I was thinking if I could implement custom ERC-20-like token in Move using Libra standard library
Libra::T<CoinType> resource is intended to be a generic representation of currency that supports adding custom tokens that share the same underlying logic.
Libra::CurrencyInfo<CoinType>.total_value is the equivalent of ERC20’s
- To create a custom coin, add a new module that declares a type to instantiate the
CoinType type parameter. Here are two examples of this:
Coin1 (a very simple custom coin) and
LBR (a synthetic currency backed by an on-chain reserve of
- If a
LibraAccount wishes to begin accepting a new currency
MyCoin::T, it can call
LibraAccount::add_currency<MyCoin::T> (which will publish a
LibraAccount::Balance<MyCoin::T> under the sender’s account).
An important way that
Libra differs from ERC20 is that it does not require (or allow) the custom token creator to reimplement logic that should be similar for all coins (e.g., computing the total value, joining/splitting coins, transfers,getting the value of a particular coin). The custom token implementer only needs to define additional constraints on minting (for example, it is possible to implement a currency that has a maximum total supply of 1000, or Bitcoin-like coin whose total supply increases in a predictable fashion over time) or burning (for example, it is possible to create a coin that can never be burned or a coin that costs 1 LBR to burn).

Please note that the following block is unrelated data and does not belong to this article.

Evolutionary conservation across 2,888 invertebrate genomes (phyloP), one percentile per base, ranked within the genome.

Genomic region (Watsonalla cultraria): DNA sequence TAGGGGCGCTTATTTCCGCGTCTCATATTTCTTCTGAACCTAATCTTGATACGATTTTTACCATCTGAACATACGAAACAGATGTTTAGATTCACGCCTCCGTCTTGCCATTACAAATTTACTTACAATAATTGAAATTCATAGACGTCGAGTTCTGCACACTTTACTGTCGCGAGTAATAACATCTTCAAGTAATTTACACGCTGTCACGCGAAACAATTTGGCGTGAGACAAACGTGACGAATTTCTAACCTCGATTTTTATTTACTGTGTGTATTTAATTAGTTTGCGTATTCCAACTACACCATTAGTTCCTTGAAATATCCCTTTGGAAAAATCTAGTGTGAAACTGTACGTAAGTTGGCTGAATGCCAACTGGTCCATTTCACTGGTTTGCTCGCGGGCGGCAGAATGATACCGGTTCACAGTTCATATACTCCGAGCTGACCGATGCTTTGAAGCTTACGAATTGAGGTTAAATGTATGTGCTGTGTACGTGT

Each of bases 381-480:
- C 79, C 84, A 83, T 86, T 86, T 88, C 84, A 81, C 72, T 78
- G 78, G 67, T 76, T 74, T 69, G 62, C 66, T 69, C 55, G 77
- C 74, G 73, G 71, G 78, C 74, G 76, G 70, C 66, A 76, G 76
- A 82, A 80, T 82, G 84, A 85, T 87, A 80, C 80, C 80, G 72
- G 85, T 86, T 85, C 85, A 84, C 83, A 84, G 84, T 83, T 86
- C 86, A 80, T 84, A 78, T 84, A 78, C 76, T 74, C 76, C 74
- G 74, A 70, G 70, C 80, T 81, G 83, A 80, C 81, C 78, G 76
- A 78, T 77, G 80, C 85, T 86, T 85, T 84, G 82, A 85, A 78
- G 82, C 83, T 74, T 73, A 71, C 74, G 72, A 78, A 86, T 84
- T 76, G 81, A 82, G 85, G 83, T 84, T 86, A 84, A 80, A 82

Do you have any plans or open proposals on traits/interfaces like in Rust? Will it be possible in future to do custom type/impl constraints (like or <T: copyable>)?
We are not currently planning to support traits or interfaces. We feel that dynamic dispatch is not an appropriate feature for a smart contract language (as we sometimes cheekily say: “in a world where code is law, interfaces are a crime”). Move’s ability to read/write global storage with a generic type parameter chosen at runtime (e.g.,
CoinType is chosen at runtime) is quite powerful. Many patterns that would use an interface in a conventional language can also be implemented using this safer, more restrictive “storage polymorphism” (see
LibraConfig for another example of this).
Hope this helps and let me know if you have more questions! Storage polymorphism and its associated design patterns are (in my view) subtle, but very flexible once you’ve gotten comfortable with it.